Thursday, May 26, 2011

 

The Camino, the Galician economy & getting to Galicia

Several years ago my wife told me that she would write a step by step guide to the main Camino de Santiago, namely the route that runs from France to Santiago de Compostela, also know as the French Way.

From that time to the last couple of weeks I have been able to moan, complain and ridicule her seeming lack of progress.

However the whole thing is now complete and it runs to 33 stages and tens of thousands of words. It would seem that the pressure is now on me to look at ways of setting it out in an easily accessible way and then transferring all of the content from word documents to html pages. At a first glance I am wondering if it may be several years before I have transcribed the whole thing onto the website. Next time I ask her to undertake such a mammoth project I will encourage her to take her time and deliver it to me bit by bit.

A friend with a business in Pontevedra tells me that the heat wave there continues with temperatures getting as high as 33 degrees centigrade. Unseasonably hot for the time of year and, with a lack of rain, it could be that the forest fires start early this year!

The same friend also tells me that the economic situation, as it is experienced by people on the ground and not those basing views on newspaper reports, is getting worse. Several of her acquaintances who were fully employed professionals up to a couple of years ago are now grateful for part time work and short term contracts. In addition, many are even prepared to travel some distance for such opportunities – very unusual in Galicia where a 10 km journey to work is considered almost unreasonable.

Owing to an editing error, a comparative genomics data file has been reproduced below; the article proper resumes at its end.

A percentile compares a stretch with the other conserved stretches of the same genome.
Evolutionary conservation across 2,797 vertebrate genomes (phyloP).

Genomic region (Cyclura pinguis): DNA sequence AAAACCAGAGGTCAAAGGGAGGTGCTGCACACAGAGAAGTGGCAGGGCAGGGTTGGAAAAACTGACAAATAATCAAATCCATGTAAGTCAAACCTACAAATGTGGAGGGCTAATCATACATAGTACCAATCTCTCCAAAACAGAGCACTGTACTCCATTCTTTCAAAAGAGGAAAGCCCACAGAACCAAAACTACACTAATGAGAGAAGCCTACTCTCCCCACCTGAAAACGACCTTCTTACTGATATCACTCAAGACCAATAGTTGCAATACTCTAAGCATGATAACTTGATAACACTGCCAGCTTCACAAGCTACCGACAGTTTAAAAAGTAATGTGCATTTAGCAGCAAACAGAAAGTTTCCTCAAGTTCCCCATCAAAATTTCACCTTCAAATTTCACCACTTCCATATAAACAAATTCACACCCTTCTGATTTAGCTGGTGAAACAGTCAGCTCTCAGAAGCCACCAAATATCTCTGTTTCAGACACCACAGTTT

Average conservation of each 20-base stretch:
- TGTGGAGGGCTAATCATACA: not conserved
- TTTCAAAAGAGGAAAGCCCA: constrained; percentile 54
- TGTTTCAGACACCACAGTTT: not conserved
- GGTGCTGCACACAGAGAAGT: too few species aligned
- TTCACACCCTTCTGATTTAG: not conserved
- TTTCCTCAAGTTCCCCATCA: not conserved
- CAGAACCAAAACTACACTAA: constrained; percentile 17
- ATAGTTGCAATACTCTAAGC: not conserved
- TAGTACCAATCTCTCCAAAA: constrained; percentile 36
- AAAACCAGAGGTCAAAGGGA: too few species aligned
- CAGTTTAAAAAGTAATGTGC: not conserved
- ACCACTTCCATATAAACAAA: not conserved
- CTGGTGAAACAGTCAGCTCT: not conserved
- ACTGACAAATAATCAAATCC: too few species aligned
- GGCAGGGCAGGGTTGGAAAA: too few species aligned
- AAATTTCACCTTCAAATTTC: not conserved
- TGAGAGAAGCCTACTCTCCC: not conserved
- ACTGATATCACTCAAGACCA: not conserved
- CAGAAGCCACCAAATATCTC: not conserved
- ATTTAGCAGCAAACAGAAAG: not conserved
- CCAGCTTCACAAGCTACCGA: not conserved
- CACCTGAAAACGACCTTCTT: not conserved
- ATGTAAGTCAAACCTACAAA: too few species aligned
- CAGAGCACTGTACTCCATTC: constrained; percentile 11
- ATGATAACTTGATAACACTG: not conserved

Perhaps the most exasperating aspect of this recession in Spain is the apparent busyness of the cafes and bars from lunchtime onwards. This gives the misleading impression that things are buoyant, people are relaxed and that there is always money for a coffee or a glass of wine.

The reality is that the people seen indulging in this café culture activity are primarily local government employees of which every city, town and village has an abundance. Once the short working morning is concluded these bureaucrats retreat to their favourite bars and cafes where they indulge themselves in casual conversation for the remainder of the day. Not a bad life, but one that is at the expense of those employed in the commercial world and the tax payers of the EU’s contributor nations of which we (the UK) are one.

I have mentioned a couple of times that my websites about Galicia are in fact experiencing record visitor levels at the moment. However the relationship between visitors and interest in holiday arrangements is a very loose one right now and it would seem that browsing rather than making firm plans is the name of the game. Having said that the same friend mentioned above, who runs a tour company in Galicia, has actually had to turn some business away because of double bookings and high enquiry levels. Hopefully things are showing an upturn when it comes to the tourist industry.

For those interested in Galicia’s largest and most prosperous city Vigo, here is an entry page that will allow you to explore it in more detail - galiciaguide.com/Vigo-index.html. Vigo is not renown for its beauty or architecture, but with its newly found status as a popular cruise stop-off it is seeing increasing tourism and this is probably why its small medieval district has been spruced up over recent years.